My Itchy Travel Feet | The Baby Boomer's Guide To Travel

Discovering Arizona’s slot canyons

2009/02/24by Donna Hull

Updated 01.15.2013

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Water Holes, Lower Antelope, Upper Antelope. Are these the names of hiking trails? No, they’re slot canyons located on the Navajo Reservation in Arizona. Alan and I discovered the photogenic gems while on a photo workshop with exposure36. But you don’t have to be a boomer photographer to enjoy exploring canyons carved by nature’s power. Walking through the twists and turns of slot canyons will spark the imagination of any active travel enthusiast.

Upper Antelope Canyon is the easiest to maneuver. After paying a hiking and permit fee (around $21 on our last visit), a truck takes visitors from the starting point off Highway 89 near Page, Arizona, to the canyon’s opening. Access is via a level, sandy path, no stairs or climbing involved. A guide accompanies travelers through the canyon on a one-hour trip where a combination of water and sand has etched the walls into a wonderland of texture and curves. Beams of sunlight shine down from the cracks in the canyon overhead. When the wind blows, dust drifts in swirling through the light in a ghostly dance.

Adventure seekers will prefer Lower Antelope Canyon. Located on Copper Mine Rd. off of Highway 89, entrance requires a permit and hiking fee (around $21 at the time of my visit). To reach the slot canyon, visitors follow the guide along a crack in the earth’s stony surface until it widens, leading to stairs that descend into the canyon. Warning, this is not an adventure for claustrophobics. They way is narrow but oh so worth it. Alan and I spent almost three hours exploring this photogenic fun house, slipping through narrow passageways, maneuvering several short drops via stairs, craning our necks for the view above us. When the light peeps in through overhead cracks, the textured walls turn into purple, yellow and orange curtains of rippling stone.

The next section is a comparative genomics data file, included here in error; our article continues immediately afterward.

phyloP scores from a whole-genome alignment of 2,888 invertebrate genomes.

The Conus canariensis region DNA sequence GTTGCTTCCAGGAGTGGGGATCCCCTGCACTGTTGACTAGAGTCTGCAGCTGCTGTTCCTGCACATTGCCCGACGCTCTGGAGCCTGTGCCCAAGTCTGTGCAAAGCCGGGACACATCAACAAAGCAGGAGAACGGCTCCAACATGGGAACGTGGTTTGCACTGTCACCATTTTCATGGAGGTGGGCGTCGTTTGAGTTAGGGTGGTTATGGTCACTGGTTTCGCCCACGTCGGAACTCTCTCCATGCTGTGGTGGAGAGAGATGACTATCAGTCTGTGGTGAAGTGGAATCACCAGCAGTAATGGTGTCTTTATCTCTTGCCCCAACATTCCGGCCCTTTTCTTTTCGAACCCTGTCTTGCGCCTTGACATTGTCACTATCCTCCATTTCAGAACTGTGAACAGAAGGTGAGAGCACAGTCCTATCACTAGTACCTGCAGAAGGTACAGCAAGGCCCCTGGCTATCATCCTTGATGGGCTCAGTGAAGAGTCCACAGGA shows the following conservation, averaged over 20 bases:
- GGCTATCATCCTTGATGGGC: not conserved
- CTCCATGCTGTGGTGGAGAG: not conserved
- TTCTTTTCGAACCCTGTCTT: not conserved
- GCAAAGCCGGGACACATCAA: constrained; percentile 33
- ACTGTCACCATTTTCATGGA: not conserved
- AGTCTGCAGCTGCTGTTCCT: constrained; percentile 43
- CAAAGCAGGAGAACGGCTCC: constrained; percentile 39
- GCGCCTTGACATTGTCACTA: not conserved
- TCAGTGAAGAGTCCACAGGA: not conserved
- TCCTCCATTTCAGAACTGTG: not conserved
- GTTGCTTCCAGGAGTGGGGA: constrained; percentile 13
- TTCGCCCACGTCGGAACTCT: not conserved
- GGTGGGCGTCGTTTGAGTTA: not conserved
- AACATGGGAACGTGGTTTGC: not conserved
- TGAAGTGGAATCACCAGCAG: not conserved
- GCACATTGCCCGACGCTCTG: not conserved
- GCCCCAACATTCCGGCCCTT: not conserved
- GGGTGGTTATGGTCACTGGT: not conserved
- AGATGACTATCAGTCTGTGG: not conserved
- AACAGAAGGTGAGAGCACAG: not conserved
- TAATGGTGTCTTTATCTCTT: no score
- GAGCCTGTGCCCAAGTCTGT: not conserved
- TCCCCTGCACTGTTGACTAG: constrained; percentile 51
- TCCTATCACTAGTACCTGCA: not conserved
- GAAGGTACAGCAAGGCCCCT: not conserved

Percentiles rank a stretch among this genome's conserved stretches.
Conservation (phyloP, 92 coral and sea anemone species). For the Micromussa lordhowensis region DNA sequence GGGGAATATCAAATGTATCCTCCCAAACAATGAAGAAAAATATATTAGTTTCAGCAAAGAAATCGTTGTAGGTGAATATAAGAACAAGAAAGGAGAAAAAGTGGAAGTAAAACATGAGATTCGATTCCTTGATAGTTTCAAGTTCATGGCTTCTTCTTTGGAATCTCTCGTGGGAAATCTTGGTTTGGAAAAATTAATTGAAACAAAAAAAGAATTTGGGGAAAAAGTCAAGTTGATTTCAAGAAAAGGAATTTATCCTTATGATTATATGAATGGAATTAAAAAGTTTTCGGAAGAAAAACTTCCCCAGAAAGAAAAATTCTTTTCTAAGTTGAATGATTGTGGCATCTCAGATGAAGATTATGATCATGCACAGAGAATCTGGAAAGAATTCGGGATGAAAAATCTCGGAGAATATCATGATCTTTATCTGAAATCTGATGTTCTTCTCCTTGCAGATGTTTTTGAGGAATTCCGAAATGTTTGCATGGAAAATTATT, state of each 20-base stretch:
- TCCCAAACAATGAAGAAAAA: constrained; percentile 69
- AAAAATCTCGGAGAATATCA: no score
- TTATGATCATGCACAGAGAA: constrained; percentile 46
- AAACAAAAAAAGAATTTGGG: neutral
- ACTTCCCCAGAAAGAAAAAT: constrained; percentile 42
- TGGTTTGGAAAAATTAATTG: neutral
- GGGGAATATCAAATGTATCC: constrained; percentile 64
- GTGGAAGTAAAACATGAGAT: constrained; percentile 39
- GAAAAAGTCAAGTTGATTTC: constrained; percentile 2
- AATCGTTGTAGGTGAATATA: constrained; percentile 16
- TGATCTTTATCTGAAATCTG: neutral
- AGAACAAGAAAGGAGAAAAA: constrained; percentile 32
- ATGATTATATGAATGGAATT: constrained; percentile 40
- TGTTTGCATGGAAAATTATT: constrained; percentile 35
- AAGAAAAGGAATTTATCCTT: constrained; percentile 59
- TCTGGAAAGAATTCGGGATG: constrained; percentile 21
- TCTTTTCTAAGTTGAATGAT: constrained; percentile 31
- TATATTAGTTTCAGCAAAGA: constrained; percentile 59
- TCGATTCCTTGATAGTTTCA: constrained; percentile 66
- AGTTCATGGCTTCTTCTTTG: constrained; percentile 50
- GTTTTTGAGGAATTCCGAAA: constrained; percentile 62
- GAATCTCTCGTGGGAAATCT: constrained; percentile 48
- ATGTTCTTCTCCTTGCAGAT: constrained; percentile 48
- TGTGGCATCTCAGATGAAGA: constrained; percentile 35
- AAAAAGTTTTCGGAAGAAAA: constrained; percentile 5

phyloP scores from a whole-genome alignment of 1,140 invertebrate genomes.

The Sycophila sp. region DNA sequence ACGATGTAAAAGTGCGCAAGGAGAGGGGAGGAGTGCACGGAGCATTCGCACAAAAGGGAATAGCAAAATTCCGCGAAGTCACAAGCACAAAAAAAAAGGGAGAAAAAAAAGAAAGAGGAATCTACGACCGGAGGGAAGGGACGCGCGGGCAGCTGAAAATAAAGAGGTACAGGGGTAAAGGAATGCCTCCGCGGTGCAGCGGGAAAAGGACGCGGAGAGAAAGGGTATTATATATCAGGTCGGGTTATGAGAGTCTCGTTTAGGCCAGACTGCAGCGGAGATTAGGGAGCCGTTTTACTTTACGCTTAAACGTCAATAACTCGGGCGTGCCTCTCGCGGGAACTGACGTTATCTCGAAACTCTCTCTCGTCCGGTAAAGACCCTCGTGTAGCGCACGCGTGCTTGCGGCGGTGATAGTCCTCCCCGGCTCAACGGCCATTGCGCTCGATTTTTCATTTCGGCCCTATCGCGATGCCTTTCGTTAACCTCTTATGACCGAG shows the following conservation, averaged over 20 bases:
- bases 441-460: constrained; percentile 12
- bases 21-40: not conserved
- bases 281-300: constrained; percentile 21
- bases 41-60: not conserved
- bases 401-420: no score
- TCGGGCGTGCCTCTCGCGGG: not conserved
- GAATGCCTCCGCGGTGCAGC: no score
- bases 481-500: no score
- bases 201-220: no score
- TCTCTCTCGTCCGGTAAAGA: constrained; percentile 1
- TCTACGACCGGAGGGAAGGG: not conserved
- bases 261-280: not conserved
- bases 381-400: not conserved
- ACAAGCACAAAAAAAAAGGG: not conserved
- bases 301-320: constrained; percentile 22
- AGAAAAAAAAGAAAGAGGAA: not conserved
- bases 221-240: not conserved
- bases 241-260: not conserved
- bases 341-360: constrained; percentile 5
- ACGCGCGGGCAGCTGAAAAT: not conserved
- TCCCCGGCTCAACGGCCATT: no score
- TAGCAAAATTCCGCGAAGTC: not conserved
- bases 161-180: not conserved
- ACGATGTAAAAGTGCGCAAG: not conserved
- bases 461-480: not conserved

The textured walls of Lower Antelope Canyon in Page, Arizona

Water Holes Canyon involves a bit of orienteering. A permit and hiking fee is required to access this slot canyon located south of Page on Highway 89. There’s no signage on the highway to direct you so it’s best to go with someone who’s familiar with the area. After a short hike, the canyon is accessed by walking down its sloping walls. The portion of Water Holes that we visited is not as dramatic as Lower or Upper Antelope and has a more rugged feel to it.

Exploring slot canyons is a boomer adventure that Alan and I will be repeating. But, we won’t be going during monsoon season when flash floods make hiking in the canyons a dangerous endeavor.

Are you a slot canyon enthusiast? Join the conversation at the My Itchy Travel Feet page on Facebook or send us an email to ask a question or share your experience.

A boomer travel and lifestyle authority who is exploring the world one activity at a time. Besides writing and publishing My Itchy Travel Feet, she also writes about boomer travel for My Well-Being Powered by Humana and is the author of New Mexico Backroads Weekend Adventure.

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